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  6. I take an old style can opener, the pointy kind that you used to use on a can of Hershey’s syrup. Hook it under the lip of the lid and pry just enough to let a little air in. When you hear the thhhksound and see the lid pop up a tiny bit in the middle, then you can easily twist it off.

    Liked by 2 people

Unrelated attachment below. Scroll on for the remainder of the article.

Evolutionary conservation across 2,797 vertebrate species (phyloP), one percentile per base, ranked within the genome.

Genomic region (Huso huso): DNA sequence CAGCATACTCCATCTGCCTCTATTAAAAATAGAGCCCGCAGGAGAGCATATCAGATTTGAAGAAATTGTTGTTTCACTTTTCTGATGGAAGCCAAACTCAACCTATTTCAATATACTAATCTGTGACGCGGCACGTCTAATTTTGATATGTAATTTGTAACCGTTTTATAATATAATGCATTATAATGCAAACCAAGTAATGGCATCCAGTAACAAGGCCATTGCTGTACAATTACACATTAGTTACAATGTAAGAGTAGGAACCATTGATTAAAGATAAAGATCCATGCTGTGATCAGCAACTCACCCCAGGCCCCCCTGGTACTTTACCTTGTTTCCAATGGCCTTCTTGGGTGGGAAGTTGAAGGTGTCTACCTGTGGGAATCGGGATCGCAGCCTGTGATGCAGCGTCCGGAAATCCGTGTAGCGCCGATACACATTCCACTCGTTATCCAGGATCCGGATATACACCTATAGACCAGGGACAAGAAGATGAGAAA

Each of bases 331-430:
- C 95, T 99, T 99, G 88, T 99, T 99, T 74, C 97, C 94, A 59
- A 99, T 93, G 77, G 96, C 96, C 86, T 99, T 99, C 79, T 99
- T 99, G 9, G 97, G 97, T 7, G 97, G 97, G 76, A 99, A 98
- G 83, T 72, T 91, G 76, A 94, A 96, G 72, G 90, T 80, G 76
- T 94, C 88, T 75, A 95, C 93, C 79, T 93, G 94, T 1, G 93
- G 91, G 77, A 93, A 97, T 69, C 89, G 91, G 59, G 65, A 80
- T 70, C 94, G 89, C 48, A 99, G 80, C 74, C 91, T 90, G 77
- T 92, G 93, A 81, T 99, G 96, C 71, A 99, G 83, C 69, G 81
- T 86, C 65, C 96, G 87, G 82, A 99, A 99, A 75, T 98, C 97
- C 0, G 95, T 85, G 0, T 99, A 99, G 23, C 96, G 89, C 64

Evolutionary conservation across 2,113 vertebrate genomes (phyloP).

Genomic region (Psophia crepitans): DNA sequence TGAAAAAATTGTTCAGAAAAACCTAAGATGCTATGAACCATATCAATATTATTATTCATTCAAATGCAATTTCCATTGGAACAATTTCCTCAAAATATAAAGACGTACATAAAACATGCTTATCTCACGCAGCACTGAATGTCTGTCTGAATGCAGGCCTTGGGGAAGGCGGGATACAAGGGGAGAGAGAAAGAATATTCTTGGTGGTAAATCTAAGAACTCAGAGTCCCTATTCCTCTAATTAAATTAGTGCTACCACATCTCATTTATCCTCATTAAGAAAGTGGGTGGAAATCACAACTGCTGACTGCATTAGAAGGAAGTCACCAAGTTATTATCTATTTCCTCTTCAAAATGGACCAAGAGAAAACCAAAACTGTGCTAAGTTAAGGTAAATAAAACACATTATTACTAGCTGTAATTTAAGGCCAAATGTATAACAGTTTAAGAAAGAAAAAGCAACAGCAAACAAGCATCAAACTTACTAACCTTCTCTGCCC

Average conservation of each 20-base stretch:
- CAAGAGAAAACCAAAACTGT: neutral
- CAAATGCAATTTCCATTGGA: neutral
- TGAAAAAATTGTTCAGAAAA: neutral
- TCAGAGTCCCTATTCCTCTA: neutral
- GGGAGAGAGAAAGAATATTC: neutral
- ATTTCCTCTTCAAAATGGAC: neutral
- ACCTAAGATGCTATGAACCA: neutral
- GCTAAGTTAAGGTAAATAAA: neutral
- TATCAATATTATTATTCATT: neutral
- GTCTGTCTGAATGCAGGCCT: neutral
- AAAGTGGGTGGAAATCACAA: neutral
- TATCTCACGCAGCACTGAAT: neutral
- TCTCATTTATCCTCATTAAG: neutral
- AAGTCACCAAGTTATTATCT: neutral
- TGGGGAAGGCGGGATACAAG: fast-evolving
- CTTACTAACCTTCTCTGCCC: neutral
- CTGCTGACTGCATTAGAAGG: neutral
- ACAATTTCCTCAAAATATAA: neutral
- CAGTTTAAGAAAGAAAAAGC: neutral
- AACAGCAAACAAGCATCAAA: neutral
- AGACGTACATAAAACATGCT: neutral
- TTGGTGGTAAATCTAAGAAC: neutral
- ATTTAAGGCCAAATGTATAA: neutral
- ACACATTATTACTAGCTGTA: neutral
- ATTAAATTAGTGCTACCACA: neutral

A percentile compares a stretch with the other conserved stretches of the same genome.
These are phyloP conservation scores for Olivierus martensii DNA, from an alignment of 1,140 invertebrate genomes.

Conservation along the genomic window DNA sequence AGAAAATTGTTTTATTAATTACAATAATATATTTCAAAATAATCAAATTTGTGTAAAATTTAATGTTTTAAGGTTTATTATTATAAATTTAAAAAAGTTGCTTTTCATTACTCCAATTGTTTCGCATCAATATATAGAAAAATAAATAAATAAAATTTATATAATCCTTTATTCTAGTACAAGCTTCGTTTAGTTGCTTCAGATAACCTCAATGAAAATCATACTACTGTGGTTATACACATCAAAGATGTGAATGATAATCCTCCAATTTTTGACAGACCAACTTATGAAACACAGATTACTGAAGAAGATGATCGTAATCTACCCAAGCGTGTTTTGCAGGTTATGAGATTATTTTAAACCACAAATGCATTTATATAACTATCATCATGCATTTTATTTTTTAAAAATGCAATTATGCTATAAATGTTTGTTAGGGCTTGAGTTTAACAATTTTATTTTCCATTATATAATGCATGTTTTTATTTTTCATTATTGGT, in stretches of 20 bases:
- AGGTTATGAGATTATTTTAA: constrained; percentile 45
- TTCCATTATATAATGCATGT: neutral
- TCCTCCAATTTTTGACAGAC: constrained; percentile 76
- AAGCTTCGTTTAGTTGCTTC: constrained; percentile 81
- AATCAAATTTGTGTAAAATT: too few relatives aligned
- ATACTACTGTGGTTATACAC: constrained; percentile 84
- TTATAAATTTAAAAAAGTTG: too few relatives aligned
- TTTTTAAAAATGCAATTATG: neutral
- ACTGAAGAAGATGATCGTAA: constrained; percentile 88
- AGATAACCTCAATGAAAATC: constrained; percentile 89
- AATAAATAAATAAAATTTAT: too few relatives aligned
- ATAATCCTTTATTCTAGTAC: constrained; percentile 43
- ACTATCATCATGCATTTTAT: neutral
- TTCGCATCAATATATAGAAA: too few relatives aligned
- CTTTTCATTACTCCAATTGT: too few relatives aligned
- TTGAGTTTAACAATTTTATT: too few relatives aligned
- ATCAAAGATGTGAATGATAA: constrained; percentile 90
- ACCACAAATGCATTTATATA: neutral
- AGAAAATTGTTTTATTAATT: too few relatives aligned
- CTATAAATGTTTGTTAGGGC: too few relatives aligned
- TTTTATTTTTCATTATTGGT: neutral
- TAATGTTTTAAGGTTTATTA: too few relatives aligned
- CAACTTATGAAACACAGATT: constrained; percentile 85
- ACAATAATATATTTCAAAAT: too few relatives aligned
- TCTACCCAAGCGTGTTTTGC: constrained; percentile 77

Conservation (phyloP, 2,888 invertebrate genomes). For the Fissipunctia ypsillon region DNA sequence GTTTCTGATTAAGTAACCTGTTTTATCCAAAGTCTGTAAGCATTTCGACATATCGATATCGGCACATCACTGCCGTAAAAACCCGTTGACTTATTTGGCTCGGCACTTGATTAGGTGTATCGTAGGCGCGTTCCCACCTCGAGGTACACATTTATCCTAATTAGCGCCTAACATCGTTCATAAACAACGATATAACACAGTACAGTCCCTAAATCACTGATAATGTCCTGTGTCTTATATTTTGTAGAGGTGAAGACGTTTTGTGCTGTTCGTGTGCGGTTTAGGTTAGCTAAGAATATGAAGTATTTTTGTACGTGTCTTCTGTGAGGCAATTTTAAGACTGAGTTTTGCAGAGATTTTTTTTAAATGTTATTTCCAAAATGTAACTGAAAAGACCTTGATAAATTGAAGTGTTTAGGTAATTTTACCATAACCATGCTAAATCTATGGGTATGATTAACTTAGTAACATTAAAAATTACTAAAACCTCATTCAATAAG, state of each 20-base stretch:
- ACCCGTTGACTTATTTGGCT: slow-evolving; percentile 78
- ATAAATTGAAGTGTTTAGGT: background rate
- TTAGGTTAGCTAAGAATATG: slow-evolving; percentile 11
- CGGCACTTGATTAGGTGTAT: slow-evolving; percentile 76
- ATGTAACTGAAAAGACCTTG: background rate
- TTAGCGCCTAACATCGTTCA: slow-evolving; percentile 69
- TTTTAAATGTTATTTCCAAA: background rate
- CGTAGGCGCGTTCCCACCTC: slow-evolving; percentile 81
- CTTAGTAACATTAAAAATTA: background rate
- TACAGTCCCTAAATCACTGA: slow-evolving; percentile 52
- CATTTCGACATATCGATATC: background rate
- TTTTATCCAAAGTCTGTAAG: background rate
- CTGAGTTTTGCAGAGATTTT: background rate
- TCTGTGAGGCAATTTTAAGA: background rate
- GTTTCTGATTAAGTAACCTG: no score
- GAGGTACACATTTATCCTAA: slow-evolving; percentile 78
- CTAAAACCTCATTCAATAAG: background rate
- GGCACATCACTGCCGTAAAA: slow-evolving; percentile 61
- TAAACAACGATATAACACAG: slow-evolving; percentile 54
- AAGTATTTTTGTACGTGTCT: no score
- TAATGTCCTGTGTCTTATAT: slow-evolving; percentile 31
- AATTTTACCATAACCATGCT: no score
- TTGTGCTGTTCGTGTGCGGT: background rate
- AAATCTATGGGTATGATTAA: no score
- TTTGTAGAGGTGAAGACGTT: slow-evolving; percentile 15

7. My father knew how to use leverage. He had various pipes in the shop to slip over handles of wrenches to give leverage. We changed the big tires on the tractor from rubber to steel back to rubber in the spring and then in the fall. The lug nuts would be hard to break loose. A dose of penetrating oil and patience and a breaker arm and a pipe did it. He had a six foot long track bar that could lever loose many things. And a set of house lifting jacks, which amazed me at how much they could lift. We had two strong block and tackle sets and a big portable tripod set for lifting things like engines or for pulling wire tight. The best was a huge and heavy metal hook for pulling out stumps. It was an inch thick and about 15 inches by 20 inches.